Interspecific hybrids of Exacum species (Gentianaceae) endemic to Sri Lanka possess excellent qualities for domestication as a new floriculture crop. The exact mode of floral induction and development responses are unknown, impeding the introduction of this potential crop. The interspecific hybrids evaluated are the result of controlled cross pollinations of E. macranthum. Arn. ex Griseb., E. trinervium (L.) Druce ssp. trinervium, and E. trinervium ssp. ritigalensis. (Willis) Cramer. The hybrids exhibit great genetic variability for horticultural traits. In addition, two growth and flowering patterns exist within the Penn State germplasm. Continuous-flowering genotypes flower throughout the year but more profusely and rapidly under late spring and summer conditions. In contrast, periodic-flowering genotypes exhibit two distinct seasonal habits. Under winter conditions, these accessions have a rosetted habit, much secondary branching, and few or no flowers. In summer conditions, they break their apical dominance, bolt, and produce flowers. As members of the Gentianaceae, Exacum hybrids produce an elegant blue flower with a striking yellow eye and bottle-shaped anthers. We evaluated the growth and flowering responses of Exacum interspecific hybrid accessions to photoperiod and irradiance. Accessions were evaluated under greenhouse conditions for floral production, rate of floral development, and growth characteristics. For the 20 accessions evaluated, supplemental irradiance under winter conditions resulted in greater floral production and much greater shoot and root mass accumulation. Little height and branching response occurred with supplemental irradiance. Of the 15 accessions evaluated under four photoperiod regimes, flowering and growth responses to photoperiod occurred under summer conditions but not in winter. An interaction among season, accession, and photoperiod revealed the complexity of Exacum germplasm and environmental responses.

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Glare J. Coyne and Shawn A. Mehlenbacher

Eastern filbert blight (EFB) (Anisogramma anomala) is a serious disease of the European hazelnut (Coryls avellana). A single dominant gene for immunity to EFB from C. avellana `Gasaway' is being combined with good nut and kernel traits using a modified backcross approach. Additional sources of resistance would be highly desirable. Clones and seedlings of six other species (C. columa, C. comuta, C. heterophylla, C. sieboldiana, C. amencana, and C. jaquemontii] and a few interspecific hybrid selections were screened in the greenhouse to identify new sources of resistance. C. jacquemontii seedlings and C. columa clones were highly susceptible. C. comuta, C. hetemphylla, and C. sieboldiana clones were resistant, as were 86% of the C. americana seedlings tested. Five C. americana × C. avellana hybrids from New York were resistant under field conditions. One of four C. comuta × C. avellana and two of three C. hetemphylla × C. avellana hybrids were resistant.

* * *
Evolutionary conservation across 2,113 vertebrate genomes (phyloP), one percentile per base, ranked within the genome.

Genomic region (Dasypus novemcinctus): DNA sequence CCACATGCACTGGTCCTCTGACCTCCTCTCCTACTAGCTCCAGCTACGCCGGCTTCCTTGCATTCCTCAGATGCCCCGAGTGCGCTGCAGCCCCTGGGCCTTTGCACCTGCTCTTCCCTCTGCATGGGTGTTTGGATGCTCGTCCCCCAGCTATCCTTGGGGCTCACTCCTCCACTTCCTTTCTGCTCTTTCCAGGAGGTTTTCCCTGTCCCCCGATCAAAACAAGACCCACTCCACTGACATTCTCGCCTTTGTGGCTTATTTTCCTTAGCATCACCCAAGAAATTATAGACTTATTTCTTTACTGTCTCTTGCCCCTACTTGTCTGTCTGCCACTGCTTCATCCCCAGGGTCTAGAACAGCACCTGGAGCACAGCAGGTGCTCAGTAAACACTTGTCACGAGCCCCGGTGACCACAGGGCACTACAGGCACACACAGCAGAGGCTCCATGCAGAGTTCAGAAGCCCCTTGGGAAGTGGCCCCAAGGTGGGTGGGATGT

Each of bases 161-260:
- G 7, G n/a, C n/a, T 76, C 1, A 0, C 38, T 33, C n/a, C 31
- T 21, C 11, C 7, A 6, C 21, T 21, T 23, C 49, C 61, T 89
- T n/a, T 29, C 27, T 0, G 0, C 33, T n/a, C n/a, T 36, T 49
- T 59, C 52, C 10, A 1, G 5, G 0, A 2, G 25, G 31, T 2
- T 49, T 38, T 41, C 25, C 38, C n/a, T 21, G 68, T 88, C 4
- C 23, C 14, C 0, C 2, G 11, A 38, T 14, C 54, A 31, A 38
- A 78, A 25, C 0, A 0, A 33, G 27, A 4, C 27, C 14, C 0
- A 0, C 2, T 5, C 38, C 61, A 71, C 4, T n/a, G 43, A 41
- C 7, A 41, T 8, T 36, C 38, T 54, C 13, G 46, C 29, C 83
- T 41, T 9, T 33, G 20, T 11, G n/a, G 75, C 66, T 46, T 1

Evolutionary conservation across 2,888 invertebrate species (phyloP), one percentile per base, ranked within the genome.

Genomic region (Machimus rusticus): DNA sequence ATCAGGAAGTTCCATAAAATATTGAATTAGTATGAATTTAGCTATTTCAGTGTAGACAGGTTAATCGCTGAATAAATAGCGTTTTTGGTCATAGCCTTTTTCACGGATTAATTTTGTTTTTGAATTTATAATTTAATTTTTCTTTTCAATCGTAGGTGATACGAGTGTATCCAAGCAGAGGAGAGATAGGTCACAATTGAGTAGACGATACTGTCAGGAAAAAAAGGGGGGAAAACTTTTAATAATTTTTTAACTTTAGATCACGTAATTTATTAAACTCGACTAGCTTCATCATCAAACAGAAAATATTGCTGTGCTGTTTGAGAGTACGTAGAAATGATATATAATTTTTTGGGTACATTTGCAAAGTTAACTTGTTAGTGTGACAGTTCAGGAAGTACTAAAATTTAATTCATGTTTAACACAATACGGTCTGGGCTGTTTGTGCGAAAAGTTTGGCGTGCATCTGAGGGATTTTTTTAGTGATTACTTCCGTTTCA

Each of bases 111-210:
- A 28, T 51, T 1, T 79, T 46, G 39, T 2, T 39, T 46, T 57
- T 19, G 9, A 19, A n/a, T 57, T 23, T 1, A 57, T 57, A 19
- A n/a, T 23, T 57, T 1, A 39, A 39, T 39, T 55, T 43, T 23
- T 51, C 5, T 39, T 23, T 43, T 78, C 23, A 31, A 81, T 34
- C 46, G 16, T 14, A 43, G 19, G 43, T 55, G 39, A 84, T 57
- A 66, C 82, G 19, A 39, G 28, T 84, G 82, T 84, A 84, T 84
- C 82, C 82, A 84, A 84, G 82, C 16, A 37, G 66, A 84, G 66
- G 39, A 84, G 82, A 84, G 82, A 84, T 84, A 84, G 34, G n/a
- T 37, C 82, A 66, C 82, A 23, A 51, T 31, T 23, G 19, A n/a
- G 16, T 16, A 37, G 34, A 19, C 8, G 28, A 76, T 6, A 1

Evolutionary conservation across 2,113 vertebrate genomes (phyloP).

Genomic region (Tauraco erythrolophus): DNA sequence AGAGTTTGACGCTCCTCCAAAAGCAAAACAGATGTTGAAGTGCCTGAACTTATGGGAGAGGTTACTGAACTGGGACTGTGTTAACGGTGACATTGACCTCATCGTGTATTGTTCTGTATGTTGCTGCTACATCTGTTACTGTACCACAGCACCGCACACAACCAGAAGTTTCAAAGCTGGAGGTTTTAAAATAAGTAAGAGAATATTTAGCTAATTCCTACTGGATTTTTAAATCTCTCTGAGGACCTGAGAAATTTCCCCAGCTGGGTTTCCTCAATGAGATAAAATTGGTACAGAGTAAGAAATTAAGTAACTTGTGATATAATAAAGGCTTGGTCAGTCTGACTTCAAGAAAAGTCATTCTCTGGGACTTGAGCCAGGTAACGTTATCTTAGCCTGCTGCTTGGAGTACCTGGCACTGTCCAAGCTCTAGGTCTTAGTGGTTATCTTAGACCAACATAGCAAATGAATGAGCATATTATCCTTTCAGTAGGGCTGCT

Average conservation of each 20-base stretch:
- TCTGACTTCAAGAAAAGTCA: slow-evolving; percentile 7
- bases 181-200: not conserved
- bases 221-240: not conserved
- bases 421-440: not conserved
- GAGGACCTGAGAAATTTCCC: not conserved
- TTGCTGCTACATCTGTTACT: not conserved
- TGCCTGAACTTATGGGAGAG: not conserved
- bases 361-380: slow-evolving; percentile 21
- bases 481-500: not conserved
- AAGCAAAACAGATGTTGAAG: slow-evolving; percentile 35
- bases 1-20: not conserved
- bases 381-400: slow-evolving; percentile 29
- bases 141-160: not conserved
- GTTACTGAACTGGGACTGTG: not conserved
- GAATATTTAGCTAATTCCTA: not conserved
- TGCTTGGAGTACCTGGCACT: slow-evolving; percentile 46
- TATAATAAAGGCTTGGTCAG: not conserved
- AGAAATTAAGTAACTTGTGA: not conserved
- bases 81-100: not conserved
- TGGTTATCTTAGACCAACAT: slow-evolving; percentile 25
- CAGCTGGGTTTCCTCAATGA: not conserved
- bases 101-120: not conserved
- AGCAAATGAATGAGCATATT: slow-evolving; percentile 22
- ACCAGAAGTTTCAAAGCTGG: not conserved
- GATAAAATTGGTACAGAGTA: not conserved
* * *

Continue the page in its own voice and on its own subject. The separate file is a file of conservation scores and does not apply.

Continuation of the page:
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L.J. Grauke and Richard D. O'Barr

`Oconee' pecan [Carya illinoinensis (Wangenh.) K. Koch] scions were grafted on seedling rootstock from nine open-pollinated seedstocks. Rootstock included three seedstocks each of pecan, water hickory [C. aquatica (F. Michx.) Nutt.], and their interspecific hybrid, Carya × lecontei (Little). Pecan seedlings had the largest basal diameters and water hickory seedlings the smallest. Seedlings of `Elliott' and `Curtis' seedstocks were larger than seedlings from `Moore' seedstock. Pecan and C. × lecontei seedlings were grafted more successfully than water hickory. Graft success varied among seedstocks of pecan and C. × lecontei Foliage color of seedlings, possibly indicative of iron nutritional status, was influenced by species; pecan seedling leaves were darker green than those of water hickory seedlings, but similar to C. × lecontei leaves. `Oconee' scion leaves were darker green on pecan rootstock than when grafted on C. × lecontei rootstock.

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James R. Ault

Shoot proliferation cultures were established in vitro using flower-stem explants from two different interspecific hybrid plants of Liatris. Explants taken on two dates from field-grown plants were successfully established and axillary shoot growth promoted on a medium consisting of Murashige and Skoog basal salts and vitamins with 30 g·L-1 sucrose, 1.0 μm BA, and 7.0 g·L-1 agar, with a medium pH = 5.7. Initial explant contamination rates were significantly higher among explants collected later in the growing season. Addition of BA (1.0, 2.0, 4.0, 8.0, or 16.0 μm) improved shoot formation compared to the control for both plants. Proliferation rates differed between the dates of establishment, the plants, and the BA treatments. Shoots rooted readily in medium without PGRs or with 1.0, 2.0, 4.0, or 8.0 μm K-IBA. Overall rooting was 88%. About 90% of the plants rooted in the presence of 1.0 μm K-IBA were successfully established in the greenhouse. Chemical names used: 6-benzyl adenine (BA); potassium salt of indole-3-butyric acid (K-IBA).